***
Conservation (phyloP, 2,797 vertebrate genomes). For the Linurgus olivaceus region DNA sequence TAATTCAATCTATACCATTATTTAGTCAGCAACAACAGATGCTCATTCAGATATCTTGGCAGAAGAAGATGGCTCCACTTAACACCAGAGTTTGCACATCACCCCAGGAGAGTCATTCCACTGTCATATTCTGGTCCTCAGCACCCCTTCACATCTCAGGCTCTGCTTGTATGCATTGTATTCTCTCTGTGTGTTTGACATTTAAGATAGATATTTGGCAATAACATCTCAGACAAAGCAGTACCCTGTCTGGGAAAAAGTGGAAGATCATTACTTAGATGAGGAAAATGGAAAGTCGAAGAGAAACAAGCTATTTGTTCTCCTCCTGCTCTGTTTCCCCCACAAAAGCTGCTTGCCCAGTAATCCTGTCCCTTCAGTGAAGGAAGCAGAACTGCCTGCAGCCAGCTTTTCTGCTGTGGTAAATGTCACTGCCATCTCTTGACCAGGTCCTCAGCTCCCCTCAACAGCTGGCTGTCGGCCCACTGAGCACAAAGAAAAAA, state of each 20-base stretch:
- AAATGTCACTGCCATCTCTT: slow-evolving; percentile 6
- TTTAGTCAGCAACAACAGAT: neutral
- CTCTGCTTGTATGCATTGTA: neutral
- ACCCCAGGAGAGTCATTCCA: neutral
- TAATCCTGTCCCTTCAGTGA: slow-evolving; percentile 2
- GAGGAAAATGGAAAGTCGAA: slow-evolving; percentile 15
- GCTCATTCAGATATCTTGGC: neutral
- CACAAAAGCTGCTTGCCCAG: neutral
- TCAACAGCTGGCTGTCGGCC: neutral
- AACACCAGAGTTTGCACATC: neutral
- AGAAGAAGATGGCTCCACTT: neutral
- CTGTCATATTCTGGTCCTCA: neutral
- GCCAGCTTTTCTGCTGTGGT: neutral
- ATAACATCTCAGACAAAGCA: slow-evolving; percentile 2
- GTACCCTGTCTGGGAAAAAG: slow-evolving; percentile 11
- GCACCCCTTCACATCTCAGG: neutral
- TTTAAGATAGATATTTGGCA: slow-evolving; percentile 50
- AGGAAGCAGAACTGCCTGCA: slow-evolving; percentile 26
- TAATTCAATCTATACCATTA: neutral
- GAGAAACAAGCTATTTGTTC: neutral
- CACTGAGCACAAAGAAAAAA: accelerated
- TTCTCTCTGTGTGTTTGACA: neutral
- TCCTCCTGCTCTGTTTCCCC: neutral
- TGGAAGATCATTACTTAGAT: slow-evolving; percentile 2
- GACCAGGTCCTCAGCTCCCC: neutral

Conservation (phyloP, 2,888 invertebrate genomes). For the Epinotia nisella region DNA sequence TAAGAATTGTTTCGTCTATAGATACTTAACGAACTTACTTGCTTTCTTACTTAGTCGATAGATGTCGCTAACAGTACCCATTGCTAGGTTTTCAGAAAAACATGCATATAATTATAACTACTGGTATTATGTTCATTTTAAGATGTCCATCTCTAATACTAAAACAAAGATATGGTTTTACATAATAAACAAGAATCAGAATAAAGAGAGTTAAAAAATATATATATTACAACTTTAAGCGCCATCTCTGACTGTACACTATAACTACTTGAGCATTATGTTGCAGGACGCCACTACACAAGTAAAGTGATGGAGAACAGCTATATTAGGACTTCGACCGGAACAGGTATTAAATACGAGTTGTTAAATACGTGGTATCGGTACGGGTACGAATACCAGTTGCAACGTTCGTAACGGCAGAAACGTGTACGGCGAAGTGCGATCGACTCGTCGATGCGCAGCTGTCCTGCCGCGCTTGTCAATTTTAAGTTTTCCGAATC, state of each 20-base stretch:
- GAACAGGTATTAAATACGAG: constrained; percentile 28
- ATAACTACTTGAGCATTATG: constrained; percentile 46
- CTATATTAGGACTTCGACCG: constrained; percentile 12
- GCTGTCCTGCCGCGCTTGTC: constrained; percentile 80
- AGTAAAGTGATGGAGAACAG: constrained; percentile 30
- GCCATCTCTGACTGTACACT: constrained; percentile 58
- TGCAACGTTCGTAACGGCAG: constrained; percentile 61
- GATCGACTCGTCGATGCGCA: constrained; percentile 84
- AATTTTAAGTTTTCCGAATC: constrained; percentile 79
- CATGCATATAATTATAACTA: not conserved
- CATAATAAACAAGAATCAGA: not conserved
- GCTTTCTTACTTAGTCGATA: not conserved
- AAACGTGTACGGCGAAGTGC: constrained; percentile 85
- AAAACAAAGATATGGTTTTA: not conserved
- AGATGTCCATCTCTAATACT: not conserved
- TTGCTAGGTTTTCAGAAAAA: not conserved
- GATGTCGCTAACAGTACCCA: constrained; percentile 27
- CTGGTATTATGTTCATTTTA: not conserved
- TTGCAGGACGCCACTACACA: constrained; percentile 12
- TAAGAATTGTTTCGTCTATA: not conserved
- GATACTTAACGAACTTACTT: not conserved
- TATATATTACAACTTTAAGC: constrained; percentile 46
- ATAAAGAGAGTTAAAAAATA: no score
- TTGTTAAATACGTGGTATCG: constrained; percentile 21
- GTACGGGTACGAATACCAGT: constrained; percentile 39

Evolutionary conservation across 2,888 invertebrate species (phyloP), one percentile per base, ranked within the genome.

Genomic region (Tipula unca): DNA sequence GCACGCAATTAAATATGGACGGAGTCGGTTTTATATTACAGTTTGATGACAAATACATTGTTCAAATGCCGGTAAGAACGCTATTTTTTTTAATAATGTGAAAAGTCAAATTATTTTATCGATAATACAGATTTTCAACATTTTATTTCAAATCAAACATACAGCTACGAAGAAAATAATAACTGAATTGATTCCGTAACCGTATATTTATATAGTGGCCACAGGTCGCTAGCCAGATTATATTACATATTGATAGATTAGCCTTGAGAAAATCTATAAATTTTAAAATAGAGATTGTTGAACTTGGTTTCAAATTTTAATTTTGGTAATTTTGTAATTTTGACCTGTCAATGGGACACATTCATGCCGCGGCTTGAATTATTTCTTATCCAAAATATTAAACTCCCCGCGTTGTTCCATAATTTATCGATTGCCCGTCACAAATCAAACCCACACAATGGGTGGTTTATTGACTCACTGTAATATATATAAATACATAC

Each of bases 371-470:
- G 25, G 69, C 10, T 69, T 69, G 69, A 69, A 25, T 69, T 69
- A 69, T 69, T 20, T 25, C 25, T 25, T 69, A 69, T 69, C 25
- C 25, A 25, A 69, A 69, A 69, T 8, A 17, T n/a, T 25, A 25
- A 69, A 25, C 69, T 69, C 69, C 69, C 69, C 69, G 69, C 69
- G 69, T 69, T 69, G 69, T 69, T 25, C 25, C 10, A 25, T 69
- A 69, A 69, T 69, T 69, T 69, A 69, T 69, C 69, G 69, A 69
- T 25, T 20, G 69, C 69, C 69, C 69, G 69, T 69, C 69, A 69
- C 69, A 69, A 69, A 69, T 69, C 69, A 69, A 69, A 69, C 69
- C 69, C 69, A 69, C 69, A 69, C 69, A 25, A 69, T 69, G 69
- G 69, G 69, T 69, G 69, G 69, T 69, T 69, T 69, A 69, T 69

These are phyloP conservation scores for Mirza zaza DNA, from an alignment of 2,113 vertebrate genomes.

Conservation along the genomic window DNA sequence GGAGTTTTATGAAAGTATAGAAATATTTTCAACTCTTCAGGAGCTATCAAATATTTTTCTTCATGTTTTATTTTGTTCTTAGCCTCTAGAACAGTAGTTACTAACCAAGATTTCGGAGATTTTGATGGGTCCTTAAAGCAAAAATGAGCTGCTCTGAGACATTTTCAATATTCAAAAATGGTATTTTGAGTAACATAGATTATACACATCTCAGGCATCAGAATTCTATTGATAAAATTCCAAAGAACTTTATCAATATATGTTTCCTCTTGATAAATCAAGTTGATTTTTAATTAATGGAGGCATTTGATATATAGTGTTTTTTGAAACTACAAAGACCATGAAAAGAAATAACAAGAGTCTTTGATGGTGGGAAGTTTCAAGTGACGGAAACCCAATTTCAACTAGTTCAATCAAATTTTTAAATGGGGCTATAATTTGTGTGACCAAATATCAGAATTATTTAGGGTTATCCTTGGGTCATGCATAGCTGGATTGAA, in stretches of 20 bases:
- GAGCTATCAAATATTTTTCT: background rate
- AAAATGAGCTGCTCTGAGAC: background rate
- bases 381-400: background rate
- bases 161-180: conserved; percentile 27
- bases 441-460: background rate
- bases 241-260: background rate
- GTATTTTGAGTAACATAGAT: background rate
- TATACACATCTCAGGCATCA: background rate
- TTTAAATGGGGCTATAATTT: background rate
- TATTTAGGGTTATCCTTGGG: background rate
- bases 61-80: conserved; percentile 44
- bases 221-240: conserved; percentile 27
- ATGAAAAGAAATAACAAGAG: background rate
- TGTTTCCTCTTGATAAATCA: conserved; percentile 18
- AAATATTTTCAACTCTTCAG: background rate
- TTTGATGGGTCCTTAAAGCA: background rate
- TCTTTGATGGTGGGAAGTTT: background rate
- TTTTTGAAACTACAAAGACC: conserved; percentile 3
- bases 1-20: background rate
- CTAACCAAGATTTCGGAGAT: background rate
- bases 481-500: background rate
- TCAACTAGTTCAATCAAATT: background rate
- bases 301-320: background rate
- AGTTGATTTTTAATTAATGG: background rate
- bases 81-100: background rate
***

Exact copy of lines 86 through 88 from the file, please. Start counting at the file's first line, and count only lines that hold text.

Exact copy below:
- bases 1-20: background rate
- CTAACCAAGATTTCGGAGAT: background rate
- bases 481-500: background rate